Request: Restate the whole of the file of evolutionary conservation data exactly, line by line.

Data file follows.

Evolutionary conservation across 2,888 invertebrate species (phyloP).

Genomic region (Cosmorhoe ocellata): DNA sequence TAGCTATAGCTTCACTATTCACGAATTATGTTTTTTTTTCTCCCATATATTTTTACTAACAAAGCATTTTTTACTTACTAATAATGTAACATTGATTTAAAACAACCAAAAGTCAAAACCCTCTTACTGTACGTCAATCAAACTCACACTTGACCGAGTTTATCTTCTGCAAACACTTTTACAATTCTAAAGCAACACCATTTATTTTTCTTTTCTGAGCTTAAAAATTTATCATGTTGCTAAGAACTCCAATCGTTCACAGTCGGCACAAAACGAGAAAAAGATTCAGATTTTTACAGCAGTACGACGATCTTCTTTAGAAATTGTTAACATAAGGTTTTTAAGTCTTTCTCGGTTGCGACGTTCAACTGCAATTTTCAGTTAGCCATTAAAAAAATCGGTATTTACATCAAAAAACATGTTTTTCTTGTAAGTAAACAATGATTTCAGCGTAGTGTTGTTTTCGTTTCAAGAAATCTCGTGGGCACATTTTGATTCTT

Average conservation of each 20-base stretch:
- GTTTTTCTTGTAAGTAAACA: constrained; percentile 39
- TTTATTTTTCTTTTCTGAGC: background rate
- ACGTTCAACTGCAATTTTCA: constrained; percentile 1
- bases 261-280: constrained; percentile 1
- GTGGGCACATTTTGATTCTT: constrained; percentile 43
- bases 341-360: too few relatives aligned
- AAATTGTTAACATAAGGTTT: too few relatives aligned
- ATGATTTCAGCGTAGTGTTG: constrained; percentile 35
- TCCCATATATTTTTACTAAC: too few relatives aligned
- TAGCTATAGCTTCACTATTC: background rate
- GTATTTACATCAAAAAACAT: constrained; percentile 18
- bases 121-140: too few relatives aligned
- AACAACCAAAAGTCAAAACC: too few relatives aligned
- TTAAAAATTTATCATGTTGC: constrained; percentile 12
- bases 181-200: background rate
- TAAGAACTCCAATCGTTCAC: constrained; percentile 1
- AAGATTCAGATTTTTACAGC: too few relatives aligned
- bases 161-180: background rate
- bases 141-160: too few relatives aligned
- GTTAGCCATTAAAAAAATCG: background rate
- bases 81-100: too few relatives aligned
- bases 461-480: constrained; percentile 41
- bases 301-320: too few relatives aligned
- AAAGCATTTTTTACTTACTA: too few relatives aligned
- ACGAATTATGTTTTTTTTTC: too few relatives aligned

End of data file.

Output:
Evolutionary conservation across 2,888 invertebrate species (phyloP).

Genomic region (Cosmorhoe ocellata): DNA sequence TAGCTATAGCTTCACTATTCACGAATTATGTTTTTTTTTCTCCCATATATTTTTACTAACAAAGCATTTTTTACTTACTAATAATGTAACATTGATTTAAAACAACCAAAAGTCAAAACCCTCTTACTGTACGTCAATCAAACTCACACTTGACCGAGTTTATCTTCTGCAAACACTTTTACAATTCTAAAGCAACACCATTTATTTTTCTTTTCTGAGCTTAAAAATTTATCATGTTGCTAAGAACTCCAATCGTTCACAGTCGGCACAAAACGAGAAAAAGATTCAGATTTTTACAGCAGTACGACGATCTTCTTTAGAAATTGTTAACATAAGGTTTTTAAGTCTTTCTCGGTTGCGACGTTCAACTGCAATTTTCAGTTAGCCATTAAAAAAATCGGTATTTACATCAAAAAACATGTTTTTCTTGTAAGTAAACAATGATTTCAGCGTAGTGTTGTTTTCGTTTCAAGAAATCTCGTGGGCACATTTTGATTCTT

Average conservation of each 20-base stretch:
- GTTTTTCTTGTAAGTAAACA: constrained; percentile 39
- TTTATTTTTCTTTTCTGAGC: background rate
- ACGTTCAACTGCAATTTTCA: constrained; percentile 1
- bases 261-280: constrained; percentile 1
- GTGGGCACATTTTGATTCTT: constrained; percentile 43
- bases 341-360: too few relatives aligned
- AAATTGTTAACATAAGGTTT: too few relatives aligned
- ATGATTTCAGCGTAGTGTTG: constrained; percentile 35
- TCCCATATATTTTTACTAAC: too few relatives aligned
- TAGCTATAGCTTCACTATTC: background rate
- GTATTTACATCAAAAAACAT: constrained; percentile 18
- bases 121-140: too few relatives aligned
- AACAACCAAAAGTCAAAACC: too few relatives aligned
- TTAAAAATTTATCATGTTGC: constrained; percentile 12
- bases 181-200: background rate
- TAAGAACTCCAATCGTTCAC: constrained; percentile 1
- AAGATTCAGATTTTTACAGC: too few relatives aligned
- bases 161-180: background rate
- bases 141-160: too few relatives aligned
- GTTAGCCATTAAAAAAATCG: background rate
- bases 81-100: too few relatives aligned
- bases 461-480: constrained; percentile 41
- bases 301-320: too few relatives aligned
- AAAGCATTTTTTACTTACTA: too few relatives aligned
- ACGAATTATGTTTTTTTTTC: too few relatives aligned